|Yosemite Valley, 2013|
Tuxyso / Wikimedia Commons / CC
According to USA Today, the National Park Service has become embroiled in a bitter and unusually public trademark dispute with the two private companies that run most of the hotels, restaurants and stores located inside the Grand Canyon and Yosemite National Parks.
At Yosemite National Park in California, longtime concessionare Delaware North is demanding that anyone who takes over the contract pay it tens of millions of dollars to use the names that it has trademarked, including "Yosemite National Park," in connection with souvenirs and clothing. Delaware North is competing to keep the contracts.
The National Park Service argues that a new concessionaire could simply give those iconic places new names if it wins a new concession contract. The park itself wouldn't be renamed, but the trademarks apply to any souvenirs and clothing sold to promote the locations.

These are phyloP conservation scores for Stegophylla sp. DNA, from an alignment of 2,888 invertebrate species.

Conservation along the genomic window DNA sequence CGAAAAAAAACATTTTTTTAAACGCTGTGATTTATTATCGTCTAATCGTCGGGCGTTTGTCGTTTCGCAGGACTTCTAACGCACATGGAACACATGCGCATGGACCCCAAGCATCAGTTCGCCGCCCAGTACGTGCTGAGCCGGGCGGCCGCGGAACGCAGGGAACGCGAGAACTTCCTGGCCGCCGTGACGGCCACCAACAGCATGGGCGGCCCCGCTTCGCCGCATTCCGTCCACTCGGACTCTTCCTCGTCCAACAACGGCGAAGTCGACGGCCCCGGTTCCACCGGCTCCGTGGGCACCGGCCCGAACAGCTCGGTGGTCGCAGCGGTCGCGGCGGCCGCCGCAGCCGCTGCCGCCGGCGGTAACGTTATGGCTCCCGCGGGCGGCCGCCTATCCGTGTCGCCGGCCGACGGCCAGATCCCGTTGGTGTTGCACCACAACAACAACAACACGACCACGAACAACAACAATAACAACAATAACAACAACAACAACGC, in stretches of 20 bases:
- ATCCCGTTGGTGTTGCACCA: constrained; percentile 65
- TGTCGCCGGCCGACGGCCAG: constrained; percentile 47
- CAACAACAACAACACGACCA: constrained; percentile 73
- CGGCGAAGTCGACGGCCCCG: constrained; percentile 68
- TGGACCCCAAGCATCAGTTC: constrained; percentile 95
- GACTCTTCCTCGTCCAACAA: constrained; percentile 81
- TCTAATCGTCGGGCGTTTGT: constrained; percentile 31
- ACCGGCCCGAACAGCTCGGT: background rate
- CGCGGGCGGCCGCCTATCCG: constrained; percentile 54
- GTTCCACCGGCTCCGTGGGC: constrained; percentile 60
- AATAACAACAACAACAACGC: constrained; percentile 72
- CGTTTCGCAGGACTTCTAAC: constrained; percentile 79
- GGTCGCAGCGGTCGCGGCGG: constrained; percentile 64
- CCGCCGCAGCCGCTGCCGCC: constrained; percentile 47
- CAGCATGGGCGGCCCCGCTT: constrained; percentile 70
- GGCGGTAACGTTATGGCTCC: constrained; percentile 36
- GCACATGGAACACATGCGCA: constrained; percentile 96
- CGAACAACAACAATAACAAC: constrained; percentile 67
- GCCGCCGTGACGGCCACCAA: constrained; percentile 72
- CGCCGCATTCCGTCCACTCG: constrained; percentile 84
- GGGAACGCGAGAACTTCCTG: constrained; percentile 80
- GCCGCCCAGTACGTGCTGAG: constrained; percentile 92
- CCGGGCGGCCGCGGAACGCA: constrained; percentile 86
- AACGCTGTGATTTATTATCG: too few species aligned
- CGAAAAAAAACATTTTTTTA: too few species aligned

At the Grand Canyon, concessionaire Xanterra has been similarly competing for the contract rights to run the park's South Rim lodges and restaurants.
Scott Gediman, a ranger and spokesman for Yosemite National Park, reportedly told USA Today: "We feel Half Dome and El Capitan and the Ahwahnee Hotel (and other trademarked names at Yosemite) are part of the national park's fabric. We feel those names are inextricably linked with Yosemite … and ultimately belong to the American people."
Delaware North officials say their original contract required them to buy the intellectual property owned by the previous concessionaire, and they're asking for nothing different should they lose out to a competitor.